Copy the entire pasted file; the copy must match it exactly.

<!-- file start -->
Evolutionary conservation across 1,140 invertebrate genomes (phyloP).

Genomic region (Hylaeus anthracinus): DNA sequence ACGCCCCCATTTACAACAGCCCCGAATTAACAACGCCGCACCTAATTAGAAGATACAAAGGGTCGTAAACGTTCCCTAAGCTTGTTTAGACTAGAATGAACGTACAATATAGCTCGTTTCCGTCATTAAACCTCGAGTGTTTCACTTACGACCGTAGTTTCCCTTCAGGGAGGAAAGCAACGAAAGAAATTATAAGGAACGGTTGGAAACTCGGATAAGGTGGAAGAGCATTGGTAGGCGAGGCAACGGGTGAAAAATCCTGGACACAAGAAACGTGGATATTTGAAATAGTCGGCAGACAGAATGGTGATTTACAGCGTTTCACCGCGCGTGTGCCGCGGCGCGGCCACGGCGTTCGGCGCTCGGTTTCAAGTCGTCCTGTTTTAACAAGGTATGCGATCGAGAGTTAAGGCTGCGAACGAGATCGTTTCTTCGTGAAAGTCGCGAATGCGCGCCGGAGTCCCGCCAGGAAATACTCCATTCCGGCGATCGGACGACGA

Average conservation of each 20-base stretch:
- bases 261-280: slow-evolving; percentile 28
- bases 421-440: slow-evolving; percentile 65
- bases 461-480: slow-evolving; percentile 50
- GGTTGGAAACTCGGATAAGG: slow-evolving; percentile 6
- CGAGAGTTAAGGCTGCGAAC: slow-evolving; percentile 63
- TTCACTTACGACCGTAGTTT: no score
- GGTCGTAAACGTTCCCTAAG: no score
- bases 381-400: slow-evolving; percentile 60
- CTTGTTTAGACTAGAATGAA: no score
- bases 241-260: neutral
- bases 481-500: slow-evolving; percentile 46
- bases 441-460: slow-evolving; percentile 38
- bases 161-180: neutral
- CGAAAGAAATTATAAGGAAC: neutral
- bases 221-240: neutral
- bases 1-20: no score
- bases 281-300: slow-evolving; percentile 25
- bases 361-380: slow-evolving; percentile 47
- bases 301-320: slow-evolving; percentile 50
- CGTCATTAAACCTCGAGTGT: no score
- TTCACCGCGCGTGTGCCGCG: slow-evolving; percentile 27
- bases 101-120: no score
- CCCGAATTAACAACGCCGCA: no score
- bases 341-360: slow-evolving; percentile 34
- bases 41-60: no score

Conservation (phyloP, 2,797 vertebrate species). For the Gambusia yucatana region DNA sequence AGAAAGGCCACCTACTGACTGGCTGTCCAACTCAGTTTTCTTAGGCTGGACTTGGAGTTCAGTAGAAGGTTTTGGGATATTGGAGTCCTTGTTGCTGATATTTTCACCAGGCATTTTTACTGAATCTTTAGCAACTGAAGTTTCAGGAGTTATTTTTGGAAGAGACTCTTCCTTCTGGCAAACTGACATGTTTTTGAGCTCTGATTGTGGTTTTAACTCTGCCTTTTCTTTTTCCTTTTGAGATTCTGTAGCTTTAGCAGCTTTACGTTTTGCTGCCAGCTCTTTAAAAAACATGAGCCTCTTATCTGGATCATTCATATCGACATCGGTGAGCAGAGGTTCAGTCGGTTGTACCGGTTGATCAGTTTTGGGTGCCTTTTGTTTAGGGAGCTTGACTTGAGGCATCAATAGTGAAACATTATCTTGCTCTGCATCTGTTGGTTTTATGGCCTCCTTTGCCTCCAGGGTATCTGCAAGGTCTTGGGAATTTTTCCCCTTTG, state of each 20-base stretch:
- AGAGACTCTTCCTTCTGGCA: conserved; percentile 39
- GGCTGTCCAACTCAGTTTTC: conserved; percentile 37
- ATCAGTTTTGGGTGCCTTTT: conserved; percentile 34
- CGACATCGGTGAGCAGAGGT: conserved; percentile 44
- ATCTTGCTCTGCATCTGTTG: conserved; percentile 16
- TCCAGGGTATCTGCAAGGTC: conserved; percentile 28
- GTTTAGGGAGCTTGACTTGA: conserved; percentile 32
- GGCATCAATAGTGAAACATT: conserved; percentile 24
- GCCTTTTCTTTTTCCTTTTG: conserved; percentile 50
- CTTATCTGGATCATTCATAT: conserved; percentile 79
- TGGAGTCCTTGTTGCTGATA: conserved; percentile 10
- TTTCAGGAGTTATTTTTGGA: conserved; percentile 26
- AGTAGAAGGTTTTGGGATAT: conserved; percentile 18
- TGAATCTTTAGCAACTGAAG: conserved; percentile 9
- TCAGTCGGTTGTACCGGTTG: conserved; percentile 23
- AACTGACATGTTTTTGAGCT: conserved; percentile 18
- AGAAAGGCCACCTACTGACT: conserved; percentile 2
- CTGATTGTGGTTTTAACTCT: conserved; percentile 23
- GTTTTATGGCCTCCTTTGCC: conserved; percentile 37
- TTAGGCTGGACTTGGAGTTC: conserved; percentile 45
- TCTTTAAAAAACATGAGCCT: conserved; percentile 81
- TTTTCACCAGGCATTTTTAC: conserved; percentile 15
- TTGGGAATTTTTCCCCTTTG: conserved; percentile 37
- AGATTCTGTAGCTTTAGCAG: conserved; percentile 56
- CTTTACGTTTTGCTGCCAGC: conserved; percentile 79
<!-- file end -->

Evolutionary conservation across 1,140 invertebrate genomes (phyloP).

Genomic region (Hylaeus anthracinus): DNA sequence ACGCCCCCATTTACAACAGCCCCGAATTAACAACGCCGCACCTAATTAGAAGATACAAAGGGTCGTAAACGTTCCCTAAGCTTGTTTAGACTAGAATGAACGTACAATATAGCTCGTTTCCGTCATTAAACCTCGAGTGTTTCACTTACGACCGTAGTTTCCCTTCAGGGAGGAAAGCAACGAAAGAAATTATAAGGAACGGTTGGAAACTCGGATAAGGTGGAAGAGCATTGGTAGGCGAGGCAACGGGTGAAAAATCCTGGACACAAGAAACGTGGATATTTGAAATAGTCGGCAGACAGAATGGTGATTTACAGCGTTTCACCGCGCGTGTGCCGCGGCGCGGCCACGGCGTTCGGCGCTCGGTTTCAAGTCGTCCTGTTTTAACAAGGTATGCGATCGAGAGTTAAGGCTGCGAACGAGATCGTTTCTTCGTGAAAGTCGCGAATGCGCGCCGGAGTCCCGCCAGGAAATACTCCATTCCGGCGATCGGACGACGA

Average conservation of each 20-base stretch:
- bases 261-280: slow-evolving; percentile 28
- bases 421-440: slow-evolving; percentile 65
- bases 461-480: slow-evolving; percentile 50
- GGTTGGAAACTCGGATAAGG: slow-evolving; percentile 6
- CGAGAGTTAAGGCTGCGAAC: slow-evolving; percentile 63
- TTCACTTACGACCGTAGTTT: no score
- GGTCGTAAACGTTCCCTAAG: no score
- bases 381-400: slow-evolving; percentile 60
- CTTGTTTAGACTAGAATGAA: no score
- bases 241-260: neutral
- bases 481-500: slow-evolving; percentile 46
- bases 441-460: slow-evolving; percentile 38
- bases 161-180: neutral
- CGAAAGAAATTATAAGGAAC: neutral
- bases 221-240: neutral
- bases 1-20: no score
- bases 281-300: slow-evolving; percentile 25
- bases 361-380: slow-evolving; percentile 47
- bases 301-320: slow-evolving; percentile 50
- CGTCATTAAACCTCGAGTGT: no score
- TTCACCGCGCGTGTGCCGCG: slow-evolving; percentile 27
- bases 101-120: no score
- CCCGAATTAACAACGCCGCA: no score
- bases 341-360: slow-evolving; percentile 34
- bases 41-60: no score

Conservation (phyloP, 2,797 vertebrate species). For the Gambusia yucatana region DNA sequence AGAAAGGCCACCTACTGACTGGCTGTCCAACTCAGTTTTCTTAGGCTGGACTTGGAGTTCAGTAGAAGGTTTTGGGATATTGGAGTCCTTGTTGCTGATATTTTCACCAGGCATTTTTACTGAATCTTTAGCAACTGAAGTTTCAGGAGTTATTTTTGGAAGAGACTCTTCCTTCTGGCAAACTGACATGTTTTTGAGCTCTGATTGTGGTTTTAACTCTGCCTTTTCTTTTTCCTTTTGAGATTCTGTAGCTTTAGCAGCTTTACGTTTTGCTGCCAGCTCTTTAAAAAACATGAGCCTCTTATCTGGATCATTCATATCGACATCGGTGAGCAGAGGTTCAGTCGGTTGTACCGGTTGATCAGTTTTGGGTGCCTTTTGTTTAGGGAGCTTGACTTGAGGCATCAATAGTGAAACATTATCTTGCTCTGCATCTGTTGGTTTTATGGCCTCCTTTGCCTCCAGGGTATCTGCAAGGTCTTGGGAATTTTTCCCCTTTG, state of each 20-base stretch:
- AGAGACTCTTCCTTCTGGCA: conserved; percentile 39
- GGCTGTCCAACTCAGTTTTC: conserved; percentile 37
- ATCAGTTTTGGGTGCCTTTT: conserved; percentile 34
- CGACATCGGTGAGCAGAGGT: conserved; percentile 44
- ATCTTGCTCTGCATCTGTTG: conserved; percentile 16
- TCCAGGGTATCTGCAAGGTC: conserved; percentile 28
- GTTTAGGGAGCTTGACTTGA: conserved; percentile 32
- GGCATCAATAGTGAAACATT: conserved; percentile 24
- GCCTTTTCTTTTTCCTTTTG: conserved; percentile 50
- CTTATCTGGATCATTCATAT: conserved; percentile 79
- TGGAGTCCTTGTTGCTGATA: conserved; percentile 10
- TTTCAGGAGTTATTTTTGGA: conserved; percentile 26
- AGTAGAAGGTTTTGGGATAT: conserved; percentile 18
- TGAATCTTTAGCAACTGAAG: conserved; percentile 9
- TCAGTCGGTTGTACCGGTTG: conserved; percentile 23
- AACTGACATGTTTTTGAGCT: conserved; percentile 18
- AGAAAGGCCACCTACTGACT: conserved; percentile 2
- CTGATTGTGGTTTTAACTCT: conserved; percentile 23
- GTTTTATGGCCTCCTTTGCC: conserved; percentile 37
- TTAGGCTGGACTTGGAGTTC: conserved; percentile 45
- TCTTTAAAAAACATGAGCCT: conserved; percentile 81
- TTTTCACCAGGCATTTTTAC: conserved; percentile 15
- TTGGGAATTTTTCCCCTTTG: conserved; percentile 37
- AGATTCTGTAGCTTTAGCAG: conserved; percentile 56
- CTTTACGTTTTGCTGCCAGC: conserved; percentile 79